+-------+ +----------+ +-----------+ +-------------+ | %hash | +-->| Anon Ref | +->| Anon hash | +->| Anon scalar | +-------+ | +----------+ | +-----------+ | +-------------+ | a ----+ | addr ----+ | drinks ----+ | 1 | | b -----+ +----------+ +-----------+ +-------------+ +-------+ | | +----------+ +-----------+ +-------------+ +->| Anon Ref | +->| Anon hash | +->| Anon scalar | +----------+ | +-----------+ | +-------------+ | addr ----+ | drinks ----+ | 2 | +----------+ +-----------+ +-------------+ +-------+ +NEW-------+ +NEW--------+ +NEW----------+ | %copy | +-->| Anon Ref | +->| Anon hash | +->| Anon scalar | +-------+ | +----------+ | +-----------+ | +-------------+ | a ----+ | addr ----+ | drinks ----+ | 1 | | b -----+ +----------+ +-----------+ +-------------+ +-------+ | | +NEW ------+ +NEW--------+ +NEW----------+ +->| Anon Ref | +->| Anon hash | +->| Anon scalar | +----------+ | +-----------+ | +-------------+ | addr ----+ | drinks ----+ | 2 | +----------+ +-----------+ +-------------+

        That's called a "deep copy" because it copies every level of the data structure. In contrast, a simple assignment is called a "shallow copy" because it only copies the immediate value (scalar/hash/array/...).

Re: hash ref mind blow
by duckyd (Hermit) on Sep 24, 2008 at 16:27 UTC
    The following might help to make things a little more clear. Hash has 2 values, which are both hash references (to a anonymous hashes { drinks => 1 } and { drinks => 2 }). When you do the shallow copy, the hash references are copied, but they still refer to the same hashes in both %hash and %copy:
    use strict; my %hash = (); $hash{a}{drinks}=1; $hash{b}{drinks}=2; my $p = \%hash; my %copy = %{ $p }; print "ref hash: ", \%hash, "\nref copy: ", \%copy, "\n"; print "values hash: ",join(", ", values %hash), "\nvalues copy: ",join +(", ", values %copy), "\n";
    Prints:
    copy: ab hash: ab ref hash: HASH(0x82ef7d8) ref copy: HASH(0x82ef928) values hash: HASH(0x82e0308), HASH(0x82ef788) values copy: HASH(0x82e0308), HASH(0x82ef788)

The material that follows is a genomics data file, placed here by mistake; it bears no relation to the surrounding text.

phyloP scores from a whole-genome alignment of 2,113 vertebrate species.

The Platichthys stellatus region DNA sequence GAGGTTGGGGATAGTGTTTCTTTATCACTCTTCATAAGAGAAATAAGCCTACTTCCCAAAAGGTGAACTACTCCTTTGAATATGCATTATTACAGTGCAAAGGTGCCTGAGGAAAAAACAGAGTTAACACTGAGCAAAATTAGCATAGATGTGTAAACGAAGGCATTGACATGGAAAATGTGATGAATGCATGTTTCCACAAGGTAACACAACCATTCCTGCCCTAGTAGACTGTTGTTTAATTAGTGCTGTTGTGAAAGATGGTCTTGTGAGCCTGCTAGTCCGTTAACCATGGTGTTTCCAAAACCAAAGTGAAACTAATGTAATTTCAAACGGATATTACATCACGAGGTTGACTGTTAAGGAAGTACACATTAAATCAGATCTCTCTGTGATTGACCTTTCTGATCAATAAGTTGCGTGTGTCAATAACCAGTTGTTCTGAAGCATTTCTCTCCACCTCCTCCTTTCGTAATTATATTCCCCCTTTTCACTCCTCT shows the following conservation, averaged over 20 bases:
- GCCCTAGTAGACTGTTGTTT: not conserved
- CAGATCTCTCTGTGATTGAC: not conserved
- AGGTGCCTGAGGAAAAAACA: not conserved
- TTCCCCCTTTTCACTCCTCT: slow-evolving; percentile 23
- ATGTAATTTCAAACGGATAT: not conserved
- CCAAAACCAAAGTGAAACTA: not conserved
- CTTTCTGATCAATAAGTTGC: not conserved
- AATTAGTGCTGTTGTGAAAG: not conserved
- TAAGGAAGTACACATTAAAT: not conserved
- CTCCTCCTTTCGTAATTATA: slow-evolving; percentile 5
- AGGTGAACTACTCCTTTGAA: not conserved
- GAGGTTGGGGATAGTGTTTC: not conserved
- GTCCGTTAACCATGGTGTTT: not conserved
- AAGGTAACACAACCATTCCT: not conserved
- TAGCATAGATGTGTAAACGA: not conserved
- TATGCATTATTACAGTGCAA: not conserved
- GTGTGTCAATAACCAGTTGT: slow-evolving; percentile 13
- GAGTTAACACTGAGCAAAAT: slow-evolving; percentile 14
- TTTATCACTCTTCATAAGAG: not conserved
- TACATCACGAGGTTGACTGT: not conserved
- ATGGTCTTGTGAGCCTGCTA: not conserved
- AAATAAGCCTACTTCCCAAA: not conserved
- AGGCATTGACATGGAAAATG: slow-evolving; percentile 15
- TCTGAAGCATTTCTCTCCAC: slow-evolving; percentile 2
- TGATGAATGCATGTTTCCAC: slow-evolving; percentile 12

Note that the values are identical, and thus the values of %hash and %copy refer to the same hash references.
      Yup, perfectly clear! Thank you! But I've just realized that I don't how to do one thing... how can I make %hash and %copy be in the same mem location? So that when I add a new key to %copy, %hash also changes. I'm just lazy about working with a ref directly as in
      $$p{c}=3;
      or
      $p->{c}=3;
      I just want
      $copy{c}=3;
      To change the value of %hash.
      -rod

        For global variables, just do a glob assignment:

        *copy = \%hash;

        then, %copy and %hash are the same data structure. Otherwise, that is, for lexical variables, use Data::Alias.

        Just so you know, Data::Dumper is part of every perl
        #!/usr/bin/perl -- use strict; my %hash = (); $hash{a}{drinks}=1; $hash{b}{drinks}=2; my $p = \%hash; my %copy = %{ $p }; use Data::Dumper; print Dumper( \%hash, \%copy, $p ); __END__ $VAR1 = { 'a' => { 'drinks' => 1 }, 'b' => { 'drinks' => 2 } }; $VAR2 = { 'a' => $VAR1->{'a'}, 'b' => $VAR1->{'b'} }; $VAR3 = $VAR1;
Re: hash ref mind blow
by NetWallah (Canon) on Sep 24, 2008 at 16:16 UTC
    You did a "Shallow copy" of the hash - merely copied it's (first level) reference.

    What what you are trying, you need to do a "Deep copy" - plenty of references to that in this monastery, and in CPAN modules.

    Update: Corion beat me to the explanation and CPAN references.

         Have you been high today? I see the nuns are gay! My brother yelled to me...I love you inside Ed - Benny Lava, by Buffalax

Re: hash ref mind blow
by merlyn (Sage) on Sep 25, 2008 at 02:56 UTC